Italian Easter traditions

22 March 2021
Art & Culture
tradizione pasqua

Easter is just around the corner, and in a few days we’ll be celebrating the holiday. But what are the traditions behind it? And what are the stories that have made Easter one of the most colorful celebrations in Italy?

Easter has very ancient origins related to Christianity. It celebrates the passion and resurrection of Jesus Christ.

Easter begins with Good Friday. On this day, the Crucifixion and the famous Last Supper are commemorated.

In fact, almost every Italian city celebrates the Via Crucis, or Stations of the Cross. These are a series of ten images depicting episodes in the Easter story. At each stage, scripture verses are read and the historical events that led Jesus to Calvary are reenacted.

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The solemn ritual is extremely moving. We want to make a special mention of the Pope’s Via Crucis in Rome. The journey also commemorates Jesus’ Descent from the Cross; a powerful image of this is Michelangelo’s Pietà, preserved in St. Peter’s Basilica in the Vatican.The Pope’s route takes place in the Colosseum and lasts approximately two hours. Exceptionally last year, due to Covid-19 restrictions it was celebrated at the Papal Magisterium.

Holy Saturday is a day of silence and reflection, marking Jesus’ descent into the underworld. The day concludes with the start of the Easter Vigil, the liturgy that introduces the Easter celebrations.

And that brings us to Easter Sunday. As you can imagine, this is a very special day: it traditionally celebrates Jesus’ return to life, i.e. the Resurrection.

All over Italy, thousands of traditions and rituals take place on this day.

For example, in Florence you can watch the traditional flight of the Colombina (dove) and the Scoppio del Carro.

This ritual takes place on Easter Sunday every year in Piazza del Duomo.

Legend has it that the Brindellone, a tower filled with fireworks and placed on a cart pulled by a team of oxen, was financed by the Pazzi family.

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Today, the Brindellone is a three-story structure and its triumphal appearance celebrates the city of Florence. The procession begins at Porta al Prato. Meanwhile, the procession of prelates departs from the Church of Santi Apostoli in Piazza del Limbo.

The cart is then placed between the Baptistery of San Giovanni and the Cathedral. At the climax of the ceremony, while the Gloria is sung, the archbishop lights a rocket in the form of a dove. The rocket travels along a wire from the high altar of the cathedral down the nave and out to the Brindellone in the square, igniting the fireworks and kicking off the traditional Easter celebrations.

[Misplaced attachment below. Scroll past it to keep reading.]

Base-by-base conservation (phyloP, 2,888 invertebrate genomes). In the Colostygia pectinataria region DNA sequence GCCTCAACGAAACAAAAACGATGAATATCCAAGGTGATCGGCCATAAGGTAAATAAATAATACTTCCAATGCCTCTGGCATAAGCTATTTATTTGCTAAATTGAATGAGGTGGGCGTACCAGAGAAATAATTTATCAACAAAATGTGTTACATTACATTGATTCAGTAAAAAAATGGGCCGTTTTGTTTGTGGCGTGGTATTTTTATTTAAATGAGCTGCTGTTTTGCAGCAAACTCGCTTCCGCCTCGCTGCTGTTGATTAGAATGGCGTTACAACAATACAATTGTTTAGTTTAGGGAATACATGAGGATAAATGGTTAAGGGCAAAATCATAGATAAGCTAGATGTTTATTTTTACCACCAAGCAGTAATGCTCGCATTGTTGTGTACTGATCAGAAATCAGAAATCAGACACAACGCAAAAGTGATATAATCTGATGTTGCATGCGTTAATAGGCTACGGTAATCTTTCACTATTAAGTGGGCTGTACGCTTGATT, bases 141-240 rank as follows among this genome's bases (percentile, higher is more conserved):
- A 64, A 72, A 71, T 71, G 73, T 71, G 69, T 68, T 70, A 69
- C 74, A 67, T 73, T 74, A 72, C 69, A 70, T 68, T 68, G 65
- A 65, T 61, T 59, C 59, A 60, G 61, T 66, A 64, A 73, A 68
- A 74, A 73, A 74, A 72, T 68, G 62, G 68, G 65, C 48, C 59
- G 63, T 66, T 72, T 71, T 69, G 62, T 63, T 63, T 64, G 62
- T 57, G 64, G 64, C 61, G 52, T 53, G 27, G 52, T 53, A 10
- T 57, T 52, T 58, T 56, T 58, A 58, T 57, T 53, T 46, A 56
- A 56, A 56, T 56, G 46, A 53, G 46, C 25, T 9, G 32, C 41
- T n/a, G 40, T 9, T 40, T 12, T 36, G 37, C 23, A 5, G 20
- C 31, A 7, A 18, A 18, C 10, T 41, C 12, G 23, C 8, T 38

But watch out: the Colombina’s mechanism should cause it to return to the cathedral after lighting the cart.

Apparently it’s bad luck if the Colombina fails to return: this happened in 1966, for example.

But the Easter traditions do not end there. For example, have you ever wondered why we give eggs on Easter Sunday?

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Originally the egg was important in pagan rituals: it symbolized rebirth and the reawakening of nature, and was therefore a good omen for the fertility of livestock and land.

Christian tradition has absorbed this meaning, and eggs continue to represent rebirth and resurrection. These days, in fact, eggs are often blessed during Easter ceremonies. They are then given to worshippers, to bring good luck. In some Italian cities, we can celebrate with Easter egg hunts, when colored eggs are hidden in city parks. Children can have fun finding them and spending time outdoors with their friends. Another Italian Easter tradition is the Colomba. This is a special cake made with a recipe that’s similar, if not identical, to Christmas panettone. Alboin, King of the Lombards, is thought to have been the first to enjoy this dove-shaped cake which symbolizes peace.

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However, it was not until the early 20th century that an advertiser launched the cake on the market at Easter. So this is a fairly modern tradition that caught on quickly, thanks to the colomba’s deliciousness.

Today, the Easter colomba is made using the same dough as panettone. This allows bakeries and factories to use the same machinery and equipment as at Christmas, avoiding waste. The cake is then topped with an almond and amaretti glaze.

Finally, for many people Angel Monday, or Easter Monday, means a day out. If you’re looking for some tips on how to make the most of the day and spend time outdoors, we suggest you visit THIS PAGE for advice, ideas and much more.

What about you, how do you usually celebrate Easter? Do you have any special traditions and rituals?

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